An experimental approach to the Brood Reduction Hypothesis in Magellanic Penguins

Barrionuevo, Melina; Frere, Esteban

27 February 2017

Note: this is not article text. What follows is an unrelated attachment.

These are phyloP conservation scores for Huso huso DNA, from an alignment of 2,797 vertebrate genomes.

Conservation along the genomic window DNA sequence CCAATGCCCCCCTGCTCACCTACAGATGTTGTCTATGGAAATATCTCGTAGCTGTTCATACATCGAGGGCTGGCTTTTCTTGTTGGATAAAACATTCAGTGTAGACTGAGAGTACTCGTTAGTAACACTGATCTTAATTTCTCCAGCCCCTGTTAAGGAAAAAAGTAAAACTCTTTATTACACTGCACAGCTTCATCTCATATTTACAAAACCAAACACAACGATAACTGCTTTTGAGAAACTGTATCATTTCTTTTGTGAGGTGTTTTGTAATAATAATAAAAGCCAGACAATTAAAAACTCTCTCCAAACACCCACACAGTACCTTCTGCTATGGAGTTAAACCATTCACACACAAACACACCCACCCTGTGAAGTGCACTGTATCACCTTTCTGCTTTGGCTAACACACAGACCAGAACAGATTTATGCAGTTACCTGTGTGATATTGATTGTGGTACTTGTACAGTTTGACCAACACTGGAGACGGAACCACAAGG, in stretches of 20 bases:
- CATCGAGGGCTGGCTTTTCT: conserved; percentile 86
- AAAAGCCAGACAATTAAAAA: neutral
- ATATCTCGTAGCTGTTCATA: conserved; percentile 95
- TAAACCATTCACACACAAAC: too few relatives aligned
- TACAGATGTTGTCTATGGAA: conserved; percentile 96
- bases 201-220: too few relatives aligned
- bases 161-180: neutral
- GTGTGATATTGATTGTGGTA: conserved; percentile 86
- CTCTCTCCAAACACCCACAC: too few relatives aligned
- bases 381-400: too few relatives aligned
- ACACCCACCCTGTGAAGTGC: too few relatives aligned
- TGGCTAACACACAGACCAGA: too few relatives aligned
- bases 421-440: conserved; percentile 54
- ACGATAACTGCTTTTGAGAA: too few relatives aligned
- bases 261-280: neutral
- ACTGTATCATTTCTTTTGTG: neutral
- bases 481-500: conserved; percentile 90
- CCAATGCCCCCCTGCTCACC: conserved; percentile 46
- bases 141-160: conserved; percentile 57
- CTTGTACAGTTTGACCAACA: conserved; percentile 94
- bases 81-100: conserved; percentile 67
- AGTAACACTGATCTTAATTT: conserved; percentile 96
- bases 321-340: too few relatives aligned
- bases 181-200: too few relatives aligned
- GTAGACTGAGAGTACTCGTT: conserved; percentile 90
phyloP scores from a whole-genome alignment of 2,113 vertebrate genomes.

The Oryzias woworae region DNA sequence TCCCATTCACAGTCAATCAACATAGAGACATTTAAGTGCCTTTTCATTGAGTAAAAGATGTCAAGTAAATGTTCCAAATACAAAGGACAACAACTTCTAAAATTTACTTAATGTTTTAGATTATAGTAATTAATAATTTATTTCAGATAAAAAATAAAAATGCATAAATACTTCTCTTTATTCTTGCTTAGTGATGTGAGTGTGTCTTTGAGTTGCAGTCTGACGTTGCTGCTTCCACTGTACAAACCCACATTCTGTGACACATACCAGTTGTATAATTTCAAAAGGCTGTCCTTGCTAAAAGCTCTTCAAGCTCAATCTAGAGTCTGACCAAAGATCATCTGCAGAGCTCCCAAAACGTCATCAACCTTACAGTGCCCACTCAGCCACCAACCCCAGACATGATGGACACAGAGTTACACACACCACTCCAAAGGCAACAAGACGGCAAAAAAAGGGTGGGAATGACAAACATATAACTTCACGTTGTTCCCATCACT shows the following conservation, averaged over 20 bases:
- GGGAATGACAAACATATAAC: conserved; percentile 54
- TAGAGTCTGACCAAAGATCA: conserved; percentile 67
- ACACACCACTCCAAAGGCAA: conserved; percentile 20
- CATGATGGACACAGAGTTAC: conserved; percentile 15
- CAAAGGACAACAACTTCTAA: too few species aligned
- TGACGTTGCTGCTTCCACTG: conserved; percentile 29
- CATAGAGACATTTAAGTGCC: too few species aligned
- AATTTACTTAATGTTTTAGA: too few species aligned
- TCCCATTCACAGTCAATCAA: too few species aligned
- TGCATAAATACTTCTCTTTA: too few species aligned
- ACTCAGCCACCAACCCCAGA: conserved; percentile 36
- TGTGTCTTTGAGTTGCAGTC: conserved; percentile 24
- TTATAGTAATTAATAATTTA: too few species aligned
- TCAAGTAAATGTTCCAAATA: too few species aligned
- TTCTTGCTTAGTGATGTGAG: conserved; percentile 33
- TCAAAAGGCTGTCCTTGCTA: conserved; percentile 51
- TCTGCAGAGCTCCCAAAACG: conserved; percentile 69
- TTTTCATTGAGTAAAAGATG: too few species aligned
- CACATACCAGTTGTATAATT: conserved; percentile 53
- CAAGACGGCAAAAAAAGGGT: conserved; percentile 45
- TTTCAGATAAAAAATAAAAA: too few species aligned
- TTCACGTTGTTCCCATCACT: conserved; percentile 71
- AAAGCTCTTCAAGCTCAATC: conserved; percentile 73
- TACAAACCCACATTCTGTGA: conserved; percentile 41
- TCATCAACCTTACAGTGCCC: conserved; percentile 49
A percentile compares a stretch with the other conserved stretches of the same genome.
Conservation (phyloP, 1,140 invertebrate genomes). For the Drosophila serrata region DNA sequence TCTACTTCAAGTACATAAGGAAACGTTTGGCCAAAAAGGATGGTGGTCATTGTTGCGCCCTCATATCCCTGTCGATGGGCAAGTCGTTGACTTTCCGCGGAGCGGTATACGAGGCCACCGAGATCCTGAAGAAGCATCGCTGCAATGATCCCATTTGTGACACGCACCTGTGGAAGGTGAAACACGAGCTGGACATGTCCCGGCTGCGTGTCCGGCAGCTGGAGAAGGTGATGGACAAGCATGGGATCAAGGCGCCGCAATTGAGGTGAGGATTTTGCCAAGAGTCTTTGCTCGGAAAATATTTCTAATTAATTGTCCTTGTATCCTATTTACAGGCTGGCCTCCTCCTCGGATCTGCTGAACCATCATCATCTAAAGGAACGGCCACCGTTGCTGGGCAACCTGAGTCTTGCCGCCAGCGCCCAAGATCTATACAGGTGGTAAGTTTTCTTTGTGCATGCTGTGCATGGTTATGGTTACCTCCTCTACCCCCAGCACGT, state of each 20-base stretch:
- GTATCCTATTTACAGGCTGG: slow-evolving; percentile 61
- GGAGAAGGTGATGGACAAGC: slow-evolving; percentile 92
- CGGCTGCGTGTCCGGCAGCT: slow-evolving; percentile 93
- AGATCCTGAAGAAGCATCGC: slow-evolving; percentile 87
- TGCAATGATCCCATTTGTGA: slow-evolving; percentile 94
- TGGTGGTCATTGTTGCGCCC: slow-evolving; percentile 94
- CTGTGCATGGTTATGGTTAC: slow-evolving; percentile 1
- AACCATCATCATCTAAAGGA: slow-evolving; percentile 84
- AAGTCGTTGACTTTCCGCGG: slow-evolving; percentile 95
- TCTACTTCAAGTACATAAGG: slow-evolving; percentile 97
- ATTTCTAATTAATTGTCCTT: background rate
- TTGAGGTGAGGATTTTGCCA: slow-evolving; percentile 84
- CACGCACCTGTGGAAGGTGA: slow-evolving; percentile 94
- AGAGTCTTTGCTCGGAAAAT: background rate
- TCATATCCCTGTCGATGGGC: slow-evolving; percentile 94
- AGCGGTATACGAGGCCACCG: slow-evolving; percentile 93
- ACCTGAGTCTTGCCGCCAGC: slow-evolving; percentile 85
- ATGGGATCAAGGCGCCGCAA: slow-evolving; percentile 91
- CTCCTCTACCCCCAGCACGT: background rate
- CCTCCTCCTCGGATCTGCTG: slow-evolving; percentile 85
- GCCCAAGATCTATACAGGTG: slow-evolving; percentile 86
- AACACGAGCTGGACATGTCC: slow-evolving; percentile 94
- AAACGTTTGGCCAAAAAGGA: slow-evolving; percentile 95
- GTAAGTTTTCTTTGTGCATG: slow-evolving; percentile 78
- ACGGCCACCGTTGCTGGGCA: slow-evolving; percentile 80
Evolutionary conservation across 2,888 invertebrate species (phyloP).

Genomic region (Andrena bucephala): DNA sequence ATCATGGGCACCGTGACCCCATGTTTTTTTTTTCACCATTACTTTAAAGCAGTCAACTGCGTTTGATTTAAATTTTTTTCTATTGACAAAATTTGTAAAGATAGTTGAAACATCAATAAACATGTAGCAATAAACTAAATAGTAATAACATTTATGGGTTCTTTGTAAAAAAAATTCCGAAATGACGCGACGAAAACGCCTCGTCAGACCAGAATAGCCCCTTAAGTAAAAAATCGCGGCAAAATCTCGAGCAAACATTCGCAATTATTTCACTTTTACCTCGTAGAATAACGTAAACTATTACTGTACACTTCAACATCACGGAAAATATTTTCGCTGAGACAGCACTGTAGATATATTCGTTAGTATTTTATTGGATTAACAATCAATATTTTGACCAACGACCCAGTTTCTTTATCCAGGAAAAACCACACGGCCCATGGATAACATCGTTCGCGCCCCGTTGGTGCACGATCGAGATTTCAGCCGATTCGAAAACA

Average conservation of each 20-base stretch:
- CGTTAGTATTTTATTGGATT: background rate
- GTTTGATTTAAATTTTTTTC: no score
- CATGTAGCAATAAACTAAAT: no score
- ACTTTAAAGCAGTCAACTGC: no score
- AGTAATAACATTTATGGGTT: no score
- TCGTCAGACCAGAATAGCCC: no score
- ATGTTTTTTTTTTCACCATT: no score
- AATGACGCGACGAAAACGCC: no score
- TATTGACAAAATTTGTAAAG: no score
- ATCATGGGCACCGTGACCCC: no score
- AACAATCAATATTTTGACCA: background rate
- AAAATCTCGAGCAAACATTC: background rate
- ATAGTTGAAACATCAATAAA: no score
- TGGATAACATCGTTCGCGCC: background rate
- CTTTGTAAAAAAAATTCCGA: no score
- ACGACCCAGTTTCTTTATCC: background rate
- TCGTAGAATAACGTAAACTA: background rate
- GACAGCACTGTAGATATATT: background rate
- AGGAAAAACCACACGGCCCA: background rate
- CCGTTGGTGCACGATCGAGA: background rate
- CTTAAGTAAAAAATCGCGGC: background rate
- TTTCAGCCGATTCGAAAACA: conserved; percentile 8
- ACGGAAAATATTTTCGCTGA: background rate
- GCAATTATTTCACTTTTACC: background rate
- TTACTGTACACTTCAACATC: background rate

In many bird species, eggs in a brood hatch within days of each other, leading to a size asymmetry detrimental to younger siblings. Hatching asynchrony is often thought of as an adaptive strategy, and the most widely studied hypothesis in relation to this is the “Brood Reduction Hypothesis”. This hypothesis states that when food resources are unpredictable, hatching asynchrony will allow the adjustment of the brood size maximizing fledging success and benefitting parents. The Magellanic Penguin (Spheniscus magellanicus) is an appropriate species to test this hypothesis because it has a 2-egg clutch that hatches over a 2-day interval with a broad range of variation (-1 to 4 days), it shows facultative brood reduction, and food abundance between breeding seasons is variable. We performed a manipulative study at Isla Quiroga, Argentina, during three breeding seasons (2010-2012) by forcing broods to hatch synchronously (0 days) or asynchronously (2 or 4 days). Years were categorized based on estimated food abundance. Our study provided mixed results because in the low estimated food abundance year asynchronous broods did not have higher nestling survival than synchronous broods, and the second-hatchling in asynchronous broods did not die more often than those in synchronous broods. On the other hand, younger siblings of 4-day asynchronous broods starved earlier than those of synchronous broods, and 2-day asynchronous broods fledged heavier young than synchronous broods. Asynchronous hatching would seem to benefit reproduction in this species, not with respect to survival, but in terms of the advantages it can accord to nestlings and, in terms of lower costs, for parents raising nestlings.